A template presents the writer with a set of preformed ideas: where to look for information (in a large organisation, it may provide pre-digested information), what tools to use for the job, what is in-scope for the strategy, and what is not, how the information should be presented, the narrative flow to be used and also the way that conclusions should be presented. The downside of  resorting to templates is that the freedom of the writer to make these decisions is removed.

A strategy should be one of the most important pieces of work done in the organisation.. It should be crafted for the organisation or function with care and diligence. It is like a hand-made bespoke piece of furniture. Using a template makes it become a mass-produced piece, just like all the others.

A sure sign of a templated strategy is the use of standard tools, such as SWOT (strengths, weaknesses, opportunities, threats) and PESTLE (political, economic, social, technological, legal and environmental), without any evidence that the outputs from those tools have been taken on board and used. The majority of strategies contain a SWOT analysis but include no plans in the strategy to exploit the opportunities identified, or to mitigate the threats listed. Frameworks such as SWOT should be a good tool, providing valuable insights, but they are almost always wasted.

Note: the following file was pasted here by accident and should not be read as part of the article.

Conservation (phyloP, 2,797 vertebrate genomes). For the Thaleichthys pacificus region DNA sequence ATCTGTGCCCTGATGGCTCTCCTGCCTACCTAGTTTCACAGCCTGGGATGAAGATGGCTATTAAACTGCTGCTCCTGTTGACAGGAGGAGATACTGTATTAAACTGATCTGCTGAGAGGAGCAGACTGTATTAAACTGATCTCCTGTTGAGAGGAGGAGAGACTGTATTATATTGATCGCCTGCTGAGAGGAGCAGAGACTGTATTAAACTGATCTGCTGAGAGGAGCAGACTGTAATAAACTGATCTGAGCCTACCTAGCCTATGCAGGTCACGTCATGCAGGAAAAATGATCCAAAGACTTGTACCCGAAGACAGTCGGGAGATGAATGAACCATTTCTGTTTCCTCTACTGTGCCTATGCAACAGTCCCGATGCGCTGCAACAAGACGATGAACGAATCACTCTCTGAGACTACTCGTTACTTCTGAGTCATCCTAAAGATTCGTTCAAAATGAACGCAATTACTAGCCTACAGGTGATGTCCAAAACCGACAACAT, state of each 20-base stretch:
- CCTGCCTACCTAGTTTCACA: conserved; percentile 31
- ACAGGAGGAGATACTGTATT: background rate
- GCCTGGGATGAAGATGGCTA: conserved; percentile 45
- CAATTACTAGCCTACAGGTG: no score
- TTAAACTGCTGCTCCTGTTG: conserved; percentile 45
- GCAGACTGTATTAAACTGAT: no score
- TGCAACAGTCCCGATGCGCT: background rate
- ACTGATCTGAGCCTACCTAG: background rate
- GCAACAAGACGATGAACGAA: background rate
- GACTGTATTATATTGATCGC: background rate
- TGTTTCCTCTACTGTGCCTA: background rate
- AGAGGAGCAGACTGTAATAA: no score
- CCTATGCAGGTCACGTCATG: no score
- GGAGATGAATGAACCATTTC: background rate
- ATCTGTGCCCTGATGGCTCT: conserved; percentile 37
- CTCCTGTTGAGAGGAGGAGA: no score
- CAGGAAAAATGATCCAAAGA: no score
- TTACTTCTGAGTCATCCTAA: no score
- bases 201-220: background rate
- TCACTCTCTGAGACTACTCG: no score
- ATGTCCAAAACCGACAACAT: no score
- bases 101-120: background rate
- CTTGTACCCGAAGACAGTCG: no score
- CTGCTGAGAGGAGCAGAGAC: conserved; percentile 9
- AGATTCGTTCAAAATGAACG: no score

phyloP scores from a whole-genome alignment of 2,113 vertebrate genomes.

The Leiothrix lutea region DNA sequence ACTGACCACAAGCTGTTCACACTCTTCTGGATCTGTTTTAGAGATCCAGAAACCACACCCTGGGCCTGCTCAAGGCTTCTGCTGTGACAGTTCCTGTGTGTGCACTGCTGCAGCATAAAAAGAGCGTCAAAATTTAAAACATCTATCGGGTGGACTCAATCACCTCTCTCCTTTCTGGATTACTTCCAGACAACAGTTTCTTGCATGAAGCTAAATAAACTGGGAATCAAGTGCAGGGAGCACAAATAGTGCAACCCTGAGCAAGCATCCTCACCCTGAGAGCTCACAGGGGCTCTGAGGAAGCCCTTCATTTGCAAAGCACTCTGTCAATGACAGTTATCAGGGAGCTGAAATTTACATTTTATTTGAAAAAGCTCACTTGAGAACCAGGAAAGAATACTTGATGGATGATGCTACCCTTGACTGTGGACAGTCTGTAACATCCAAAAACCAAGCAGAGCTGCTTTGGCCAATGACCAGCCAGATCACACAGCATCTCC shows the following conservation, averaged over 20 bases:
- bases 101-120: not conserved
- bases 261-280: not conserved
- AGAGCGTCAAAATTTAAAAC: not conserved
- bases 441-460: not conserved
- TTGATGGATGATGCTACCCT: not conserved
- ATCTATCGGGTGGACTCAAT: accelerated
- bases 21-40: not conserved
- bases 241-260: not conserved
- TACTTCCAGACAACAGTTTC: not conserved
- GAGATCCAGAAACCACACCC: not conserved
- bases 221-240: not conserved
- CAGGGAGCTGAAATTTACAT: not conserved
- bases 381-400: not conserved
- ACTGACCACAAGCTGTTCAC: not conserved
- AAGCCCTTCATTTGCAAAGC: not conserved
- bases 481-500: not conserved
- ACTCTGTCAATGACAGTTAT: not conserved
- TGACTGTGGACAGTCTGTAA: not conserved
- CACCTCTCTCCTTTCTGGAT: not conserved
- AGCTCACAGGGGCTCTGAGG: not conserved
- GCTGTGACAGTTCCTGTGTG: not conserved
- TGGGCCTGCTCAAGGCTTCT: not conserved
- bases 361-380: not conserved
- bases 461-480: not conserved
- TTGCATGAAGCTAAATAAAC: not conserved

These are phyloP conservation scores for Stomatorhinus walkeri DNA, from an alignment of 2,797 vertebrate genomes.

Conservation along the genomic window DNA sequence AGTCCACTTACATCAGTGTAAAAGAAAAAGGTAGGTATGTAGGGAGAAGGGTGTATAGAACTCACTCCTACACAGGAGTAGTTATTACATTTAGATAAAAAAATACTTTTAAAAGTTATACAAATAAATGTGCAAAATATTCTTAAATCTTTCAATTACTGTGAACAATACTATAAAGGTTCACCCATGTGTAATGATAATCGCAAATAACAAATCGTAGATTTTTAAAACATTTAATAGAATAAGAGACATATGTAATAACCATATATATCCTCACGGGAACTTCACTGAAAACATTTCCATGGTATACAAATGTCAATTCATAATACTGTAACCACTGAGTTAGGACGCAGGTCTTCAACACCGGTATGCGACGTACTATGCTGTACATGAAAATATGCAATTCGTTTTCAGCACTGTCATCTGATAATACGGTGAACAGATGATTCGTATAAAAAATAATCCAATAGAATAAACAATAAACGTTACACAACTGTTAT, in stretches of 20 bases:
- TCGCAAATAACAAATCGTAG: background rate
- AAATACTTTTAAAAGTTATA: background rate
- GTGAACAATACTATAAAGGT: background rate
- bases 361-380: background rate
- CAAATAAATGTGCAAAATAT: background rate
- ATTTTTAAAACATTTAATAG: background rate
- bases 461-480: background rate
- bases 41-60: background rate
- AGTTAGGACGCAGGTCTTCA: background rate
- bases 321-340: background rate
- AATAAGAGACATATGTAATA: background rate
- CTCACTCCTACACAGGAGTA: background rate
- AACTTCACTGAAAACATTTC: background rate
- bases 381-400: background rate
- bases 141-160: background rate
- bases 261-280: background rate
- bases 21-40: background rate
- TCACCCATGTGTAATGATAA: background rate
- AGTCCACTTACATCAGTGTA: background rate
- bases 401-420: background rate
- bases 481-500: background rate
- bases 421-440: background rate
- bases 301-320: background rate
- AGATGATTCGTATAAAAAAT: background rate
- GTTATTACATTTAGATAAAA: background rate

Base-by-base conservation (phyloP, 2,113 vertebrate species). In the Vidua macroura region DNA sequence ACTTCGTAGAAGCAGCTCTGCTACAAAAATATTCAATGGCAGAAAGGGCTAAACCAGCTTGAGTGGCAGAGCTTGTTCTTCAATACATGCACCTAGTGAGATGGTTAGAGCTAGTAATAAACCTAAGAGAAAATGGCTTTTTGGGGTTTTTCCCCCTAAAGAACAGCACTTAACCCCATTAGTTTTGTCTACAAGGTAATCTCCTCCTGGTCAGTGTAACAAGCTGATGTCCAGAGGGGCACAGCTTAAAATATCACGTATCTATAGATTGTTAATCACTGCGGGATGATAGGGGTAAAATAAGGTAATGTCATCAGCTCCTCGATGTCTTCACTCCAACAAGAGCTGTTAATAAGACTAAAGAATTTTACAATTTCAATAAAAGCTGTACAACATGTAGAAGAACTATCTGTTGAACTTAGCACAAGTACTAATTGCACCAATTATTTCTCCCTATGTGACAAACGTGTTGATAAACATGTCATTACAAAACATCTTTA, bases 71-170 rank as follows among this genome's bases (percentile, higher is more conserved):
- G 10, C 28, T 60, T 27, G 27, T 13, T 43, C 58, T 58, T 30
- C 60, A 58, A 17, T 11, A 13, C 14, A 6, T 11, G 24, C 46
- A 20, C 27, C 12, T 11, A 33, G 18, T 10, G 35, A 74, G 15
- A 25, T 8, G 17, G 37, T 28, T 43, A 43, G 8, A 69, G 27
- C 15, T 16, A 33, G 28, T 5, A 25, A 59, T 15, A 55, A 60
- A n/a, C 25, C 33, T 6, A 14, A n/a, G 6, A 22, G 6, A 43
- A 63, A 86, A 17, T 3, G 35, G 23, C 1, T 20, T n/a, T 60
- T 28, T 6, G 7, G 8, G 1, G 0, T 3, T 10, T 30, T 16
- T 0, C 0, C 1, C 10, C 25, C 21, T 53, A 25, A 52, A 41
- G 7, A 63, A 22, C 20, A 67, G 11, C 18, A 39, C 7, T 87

Treating templates with scepticism does not however negate the need for certain elements to  appear in strategy. The first is that there should always be a one-page executive summary. This does not have to use a specific template, but if the strategy cannot be summarised on one page, it is not ready for examination and approval. Most people will not read past the first page, and therefore the key points have to be stated there.

Other things that a good strategy will do include: explaining how it is consistent with the organisation’s purpose, vision and mission, laying out the factors that have been examined and why they are important and detailing the high level strategic intent and strategic actions that will be taken to meet the smart goals. Good strategy will consider the risks and dependencies for execution. It will have designed a management system so that progress can be reported, and the strategy checked regularly to make sure it is still fit for purpose. A template is not needed for any of these things.

So, organisations should cast off the shackles of a strategy template, be bold, do their own work, and take pride in it. Those creating strategies should dive deep into the facts and think hard about the options they have, considering which of those they will choose, and which elements they will deliberately not pursue. They should make clear choices about their direction and how they will get there. The straitjacket of a template will not help organisations. They should use the right tools, in the right way. Although it can be a tempting thing to do, it’s invigorating and liberating when a strategy  is created from first principles, and the strategy is almost always better for it.